When you read the story of David and Goliath in the Bible, one of the first things you notice is that the Israelite army was “dismayed and terrified” of the giant (1 Samuel 17:11). Goliath started each day with taunts and ended each day with taunts. As time went by, all that demoralizing and diminishing had an effect on the Israelites. They began to believe in spite of their best efforts, something undesirable was going to happen to them . . . their defeat.
This is basically the definition of fear—the belief that something is out there that is going to get you that you can’t do anything to stop. This fear can manifest itself in many different ways—anxiety, nervousness, worry, stress, dread, hopelessness, panic, to name a few—and can spring up in your life from a variety of sources. Perhaps you experience fear as a result of the environment in which you were raised. Maybe your family treated life like one big threat that never diminished. At any minute, something could go wrong . . . and it probably would.
Or perhaps you experience fear as a result of trying to conceal mistakes and imperfections in your life. You are ashamed of something you’ve done in the past, and you worry that one day it will be made public and brought to light. Or perhaps you experience fear as a result of trying to control too many things in your life. You’ve realized that most things in life are out of your control, and this makes you fearful about what will happen in the future.
The giant of fear can get a foothold in your life and begin to dominate you. It can demoralize you and ultimately diminish God’s glory in your life. It can chew away at your life, erode your sense of confidence, rob you of sleep, blind you, and steal your praise to God. Fear is a relentless giant. And it is one that must fall through the power of Jesus.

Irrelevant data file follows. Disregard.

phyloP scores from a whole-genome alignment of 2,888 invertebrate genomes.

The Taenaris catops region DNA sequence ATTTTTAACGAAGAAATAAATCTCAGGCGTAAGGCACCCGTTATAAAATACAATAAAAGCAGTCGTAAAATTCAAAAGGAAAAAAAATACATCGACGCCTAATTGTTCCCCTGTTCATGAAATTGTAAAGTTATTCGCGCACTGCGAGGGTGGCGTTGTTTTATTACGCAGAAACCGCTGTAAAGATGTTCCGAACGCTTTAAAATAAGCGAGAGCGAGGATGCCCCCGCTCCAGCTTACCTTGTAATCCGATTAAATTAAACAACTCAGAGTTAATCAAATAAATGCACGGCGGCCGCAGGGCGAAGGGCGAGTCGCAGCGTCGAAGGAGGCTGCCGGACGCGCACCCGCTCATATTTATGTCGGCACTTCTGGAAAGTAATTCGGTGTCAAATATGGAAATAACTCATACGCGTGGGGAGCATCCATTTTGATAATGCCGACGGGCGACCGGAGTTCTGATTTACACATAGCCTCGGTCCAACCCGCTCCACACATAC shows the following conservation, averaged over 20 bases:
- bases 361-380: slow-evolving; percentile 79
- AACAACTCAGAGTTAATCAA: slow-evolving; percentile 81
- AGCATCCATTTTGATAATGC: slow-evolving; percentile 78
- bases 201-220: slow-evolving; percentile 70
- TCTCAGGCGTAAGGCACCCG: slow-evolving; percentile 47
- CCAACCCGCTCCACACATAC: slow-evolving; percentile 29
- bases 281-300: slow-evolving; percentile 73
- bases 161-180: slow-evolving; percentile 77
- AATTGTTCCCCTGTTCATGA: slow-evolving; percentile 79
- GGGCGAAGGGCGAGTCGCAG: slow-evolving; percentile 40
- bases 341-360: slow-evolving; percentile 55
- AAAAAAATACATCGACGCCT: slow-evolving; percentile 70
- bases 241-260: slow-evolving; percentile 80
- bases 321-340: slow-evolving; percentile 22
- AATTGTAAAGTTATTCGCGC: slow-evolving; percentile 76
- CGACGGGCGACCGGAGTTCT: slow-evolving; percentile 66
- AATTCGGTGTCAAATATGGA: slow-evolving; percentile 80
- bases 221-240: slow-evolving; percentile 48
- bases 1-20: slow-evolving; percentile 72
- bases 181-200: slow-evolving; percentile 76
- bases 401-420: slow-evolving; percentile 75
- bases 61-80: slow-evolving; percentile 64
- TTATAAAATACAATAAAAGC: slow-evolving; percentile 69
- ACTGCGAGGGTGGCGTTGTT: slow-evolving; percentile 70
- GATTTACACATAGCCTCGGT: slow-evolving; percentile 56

The solution to facing the giant of fear is not determination but faith in Jesus. It isn’t so much saying, “Fear, go away,” but confessing, “I have confidence that Jesus is bigger than this giant and has already defeated it.” In Romans 10:17, Paul states, “Faith comes by hearing, and hearing by the word of God” (NKJV). When you see and hear God in and through his Word, the Word allows you to see and hear that He is bigger than your giant. That builds up your faith, and your faith, in turn, becomes the stone that shuts up the giant that’s already defeated.
So today, identify the source of your fear and place it in the hands of Jesus. Remind yourself that with God all things are possible (see Matthew 19:26) and he is able to overcome this giant. Remember that Jesus has promised to always be with you (see Hebrews 13:5). Name what is keeping you up at night, and then offload those cares to the One who has promised to care for you (see 1 Peter 5:7). Then fill your mouth with praise because you see God’s might.. recognize his love for you, and know that he will always come through. His mercy will never fail (see Lamentations 3:22).
As you do this, even though the cause of your fear may not be removed, you will be actively relegating fear to its proper place: into the hands of Christ.
The opposite of fear isn’t courage but faith. What does faith in Jesus involve when you’re up against the giant of fear? What do you need to believe? What do you need to do?
What helps you become convinced that God is bigger than your fears and has overcome whatever you fear?
What role do praise and worship have in dealing with fear? Why are they so important?